Much later, in his fifties, he developed post-polio syndrome, characterized by pain and muscle weakness caused by the chronic over-use of partially paralyzed muscles. The condition left him even more severely paralyzed, but, having been through the experience once before, he now had a strategy for recovering some use of his muscles which he employed again. After this second recovery, he was obliged to use a wheelchair and suffered chronic pain.

Post-polio syndrome Human disease

Post-polio syndrome is a condition that affects approximately 25 to 40 percent of people who have previously survived an acute attack of poliomyelitis, though more recent studies have shown that 80+% of polio survivors show symptoms of Post Polio Sequelae, a viral infection of the nervous system after the initial infection. Typically the symptoms appear 15 to 30 years after recovery from the original paralytic attack, at an age of 35 to 60. Symptoms include acute or increased muscular weakness, pain in the muscles, and fatigue. The same symptoms may also occur years after a nonparalytic polio (NPP) infection.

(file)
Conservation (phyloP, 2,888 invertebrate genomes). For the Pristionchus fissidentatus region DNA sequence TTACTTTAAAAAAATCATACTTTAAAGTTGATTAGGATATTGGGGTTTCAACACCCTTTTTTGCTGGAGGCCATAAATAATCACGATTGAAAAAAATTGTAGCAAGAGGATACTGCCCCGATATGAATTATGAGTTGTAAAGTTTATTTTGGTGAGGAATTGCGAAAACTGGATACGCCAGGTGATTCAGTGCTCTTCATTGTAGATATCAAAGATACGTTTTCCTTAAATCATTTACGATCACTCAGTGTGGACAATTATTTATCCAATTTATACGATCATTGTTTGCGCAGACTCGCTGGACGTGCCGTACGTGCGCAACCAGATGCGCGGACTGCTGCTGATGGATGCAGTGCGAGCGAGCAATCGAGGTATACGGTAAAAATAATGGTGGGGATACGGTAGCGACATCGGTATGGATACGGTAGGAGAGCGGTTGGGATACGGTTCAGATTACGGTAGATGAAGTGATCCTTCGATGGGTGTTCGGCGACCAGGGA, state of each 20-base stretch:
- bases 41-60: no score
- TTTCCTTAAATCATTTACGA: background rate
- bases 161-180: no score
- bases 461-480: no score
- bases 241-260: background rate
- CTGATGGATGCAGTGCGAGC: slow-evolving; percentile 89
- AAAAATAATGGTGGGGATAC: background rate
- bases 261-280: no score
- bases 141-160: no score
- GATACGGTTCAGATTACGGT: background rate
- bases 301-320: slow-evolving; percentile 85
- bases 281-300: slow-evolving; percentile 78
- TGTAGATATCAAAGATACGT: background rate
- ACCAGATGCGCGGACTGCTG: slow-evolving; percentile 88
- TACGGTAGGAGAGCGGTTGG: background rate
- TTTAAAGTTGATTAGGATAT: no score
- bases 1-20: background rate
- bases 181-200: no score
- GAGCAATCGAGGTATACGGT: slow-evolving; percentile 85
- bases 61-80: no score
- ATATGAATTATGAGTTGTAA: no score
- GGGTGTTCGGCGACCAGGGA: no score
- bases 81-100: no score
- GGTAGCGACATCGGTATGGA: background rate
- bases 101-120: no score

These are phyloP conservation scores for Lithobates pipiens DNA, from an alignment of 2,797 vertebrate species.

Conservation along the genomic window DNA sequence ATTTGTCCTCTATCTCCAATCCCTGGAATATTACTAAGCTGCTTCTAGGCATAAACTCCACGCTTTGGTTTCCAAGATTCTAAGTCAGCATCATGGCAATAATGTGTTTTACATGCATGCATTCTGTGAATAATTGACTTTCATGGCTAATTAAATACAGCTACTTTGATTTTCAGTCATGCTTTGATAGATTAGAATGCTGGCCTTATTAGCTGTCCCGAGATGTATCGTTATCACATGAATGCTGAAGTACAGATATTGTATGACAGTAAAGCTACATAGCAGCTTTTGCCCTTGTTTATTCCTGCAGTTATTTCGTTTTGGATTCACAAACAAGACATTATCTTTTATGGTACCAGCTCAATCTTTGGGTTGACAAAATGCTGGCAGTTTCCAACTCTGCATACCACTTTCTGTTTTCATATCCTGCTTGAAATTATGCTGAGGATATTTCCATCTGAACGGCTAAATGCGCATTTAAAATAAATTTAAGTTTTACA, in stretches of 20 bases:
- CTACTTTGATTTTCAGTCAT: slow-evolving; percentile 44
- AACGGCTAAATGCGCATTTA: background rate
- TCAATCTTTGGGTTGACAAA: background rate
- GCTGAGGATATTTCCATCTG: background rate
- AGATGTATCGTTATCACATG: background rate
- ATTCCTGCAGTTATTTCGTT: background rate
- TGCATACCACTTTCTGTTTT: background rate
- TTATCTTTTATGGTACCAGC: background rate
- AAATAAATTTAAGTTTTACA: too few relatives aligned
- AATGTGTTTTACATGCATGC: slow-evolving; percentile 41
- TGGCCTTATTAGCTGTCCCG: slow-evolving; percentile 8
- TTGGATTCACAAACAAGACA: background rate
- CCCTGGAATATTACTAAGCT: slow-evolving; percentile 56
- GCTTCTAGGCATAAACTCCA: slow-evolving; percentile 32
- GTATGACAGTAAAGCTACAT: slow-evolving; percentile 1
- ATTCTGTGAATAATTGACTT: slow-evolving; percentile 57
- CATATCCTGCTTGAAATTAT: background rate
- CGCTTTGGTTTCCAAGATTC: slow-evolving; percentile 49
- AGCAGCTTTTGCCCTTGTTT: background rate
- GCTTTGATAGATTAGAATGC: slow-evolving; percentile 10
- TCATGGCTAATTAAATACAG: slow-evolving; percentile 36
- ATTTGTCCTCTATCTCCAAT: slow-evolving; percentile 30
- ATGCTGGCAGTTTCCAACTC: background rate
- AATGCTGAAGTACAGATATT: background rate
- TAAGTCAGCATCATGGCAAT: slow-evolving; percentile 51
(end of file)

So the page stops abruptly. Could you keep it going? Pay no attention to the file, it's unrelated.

In the early 1950s, anthropologist/cyberneticist Gregory Bateson involved Erickson as a consultant as part of his extensive research on communication. The two had met earlier, after Bateson and Margaret Mead had called upon him to analyse the films Mead had made of trance states in Bali. Through Bateson, Erickson met Jay Haley, Richard Bandler and John Grinder, amongst others, and had a profound influence on them all. They went on to write several books about him.

Gregory Bateson English anthropologist, social scientist, linguist, visual anthropologist, semiotician and cyberneticist